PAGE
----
I have become accustomed to shooting with one large SD card (swapping cards mid shoot, I believe, is more likely to lead to lost cards/corruption, than the chances of data damage on a single card).
My biggest concern had been that Fuji would add dual cards and then the body would become bigger, or the performance of the camera would be affected.
Because there is no RAW support tool as I write this for the X-Pro2 I have been shooting everything RAW+JPEG and I’m thrilled by the performance.
I’m sure somewhere inside the camera are little elves peddling as fast as they can, but when two SD cards are used those elves must be on multiple doses of caffeine.
When the X-T1 came along it supported UHS-II cards which are blazing fast at writing and if you have a supporting reader, downloading too.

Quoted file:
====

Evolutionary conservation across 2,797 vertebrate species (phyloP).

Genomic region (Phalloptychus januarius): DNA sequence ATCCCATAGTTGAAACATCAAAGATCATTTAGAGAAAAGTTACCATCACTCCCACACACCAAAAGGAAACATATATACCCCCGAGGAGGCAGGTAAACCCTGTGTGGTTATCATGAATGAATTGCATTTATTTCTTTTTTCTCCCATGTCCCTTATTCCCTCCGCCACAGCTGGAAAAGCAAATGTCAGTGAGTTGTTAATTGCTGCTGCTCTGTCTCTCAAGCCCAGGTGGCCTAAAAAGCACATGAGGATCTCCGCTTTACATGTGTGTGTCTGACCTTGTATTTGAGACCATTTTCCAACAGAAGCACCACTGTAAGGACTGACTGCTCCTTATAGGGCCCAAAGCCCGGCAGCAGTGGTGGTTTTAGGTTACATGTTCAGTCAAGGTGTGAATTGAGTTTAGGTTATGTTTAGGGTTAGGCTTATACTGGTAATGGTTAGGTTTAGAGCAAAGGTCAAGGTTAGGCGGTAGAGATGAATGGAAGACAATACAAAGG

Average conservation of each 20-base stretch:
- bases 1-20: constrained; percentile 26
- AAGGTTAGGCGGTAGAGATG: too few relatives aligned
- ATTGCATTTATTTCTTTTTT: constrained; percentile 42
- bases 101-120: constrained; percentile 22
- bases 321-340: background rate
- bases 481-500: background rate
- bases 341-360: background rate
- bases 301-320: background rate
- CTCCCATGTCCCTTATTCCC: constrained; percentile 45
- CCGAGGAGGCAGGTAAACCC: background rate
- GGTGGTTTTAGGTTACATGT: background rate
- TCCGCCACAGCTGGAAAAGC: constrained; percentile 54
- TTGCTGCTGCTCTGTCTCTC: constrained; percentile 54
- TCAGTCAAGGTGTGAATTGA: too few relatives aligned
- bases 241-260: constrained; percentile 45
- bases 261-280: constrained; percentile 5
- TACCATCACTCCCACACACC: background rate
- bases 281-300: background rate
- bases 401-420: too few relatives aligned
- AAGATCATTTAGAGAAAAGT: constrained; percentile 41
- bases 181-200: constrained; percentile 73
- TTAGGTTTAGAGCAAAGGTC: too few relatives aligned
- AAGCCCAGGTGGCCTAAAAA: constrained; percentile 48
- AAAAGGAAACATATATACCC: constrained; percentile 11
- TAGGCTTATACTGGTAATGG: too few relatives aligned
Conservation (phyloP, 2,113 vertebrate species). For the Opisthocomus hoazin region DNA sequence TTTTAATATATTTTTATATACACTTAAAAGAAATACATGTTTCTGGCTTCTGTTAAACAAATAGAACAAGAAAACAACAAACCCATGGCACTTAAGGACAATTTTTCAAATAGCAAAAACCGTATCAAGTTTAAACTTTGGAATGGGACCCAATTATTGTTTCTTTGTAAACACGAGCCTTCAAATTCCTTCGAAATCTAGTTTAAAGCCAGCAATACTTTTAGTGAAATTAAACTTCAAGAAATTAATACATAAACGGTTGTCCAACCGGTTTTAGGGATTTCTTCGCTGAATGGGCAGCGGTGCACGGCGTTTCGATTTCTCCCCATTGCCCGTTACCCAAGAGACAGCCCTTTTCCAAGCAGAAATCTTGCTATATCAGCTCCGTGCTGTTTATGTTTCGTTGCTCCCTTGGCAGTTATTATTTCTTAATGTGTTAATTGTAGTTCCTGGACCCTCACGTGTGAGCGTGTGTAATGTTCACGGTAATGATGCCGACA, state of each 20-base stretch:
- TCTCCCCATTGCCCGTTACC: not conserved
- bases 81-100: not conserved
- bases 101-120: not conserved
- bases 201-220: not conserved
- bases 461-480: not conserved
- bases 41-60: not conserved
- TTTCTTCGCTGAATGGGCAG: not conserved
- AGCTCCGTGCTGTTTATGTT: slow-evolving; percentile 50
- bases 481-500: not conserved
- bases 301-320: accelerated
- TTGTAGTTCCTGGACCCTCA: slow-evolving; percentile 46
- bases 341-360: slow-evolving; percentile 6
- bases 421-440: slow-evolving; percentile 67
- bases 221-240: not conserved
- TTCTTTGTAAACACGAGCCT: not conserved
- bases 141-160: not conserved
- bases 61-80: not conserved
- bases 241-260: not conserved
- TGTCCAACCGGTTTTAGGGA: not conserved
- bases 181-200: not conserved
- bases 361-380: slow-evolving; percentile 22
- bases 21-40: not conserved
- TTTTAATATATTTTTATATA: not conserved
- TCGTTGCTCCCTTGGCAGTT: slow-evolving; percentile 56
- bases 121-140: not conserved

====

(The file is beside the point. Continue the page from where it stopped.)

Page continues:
What would Fuji do when the inevitable happened and they introduced Dual Card slots? Would the UHS-II get ditched? Would they both be UHS-II perhaps?
Well, in a move that will pacify practically everyone, they have introduced one UHS-II slot and one UHS-I slot.
This is a great workaround for the conundrum I think.
I’ve been shooting all my JPEG’s to a 256GB SD card in the UHS-I slot (rather confusingly this is labeled “Slot 2” on the camera), and all my RAW’s have been going to a 16GB UHS-II card (which, of course, is in “Slot 1”).
Wedding Photographers Rejoice; Dual SD Cards
The Fujifilm X-Pro2 is also fully Wifi enabled and supports the Instax Printers.
If you look at the video of me shooting a wedding earlier in this post, you will see, towards the end, how I’m handing a couple of images to the bride and groom shot and delivered via the X-Pro2 and Instax Share printer.
An almost ubiquitous Intervelometer is also included. I’ve never used it. I’m sure it will be just fine though.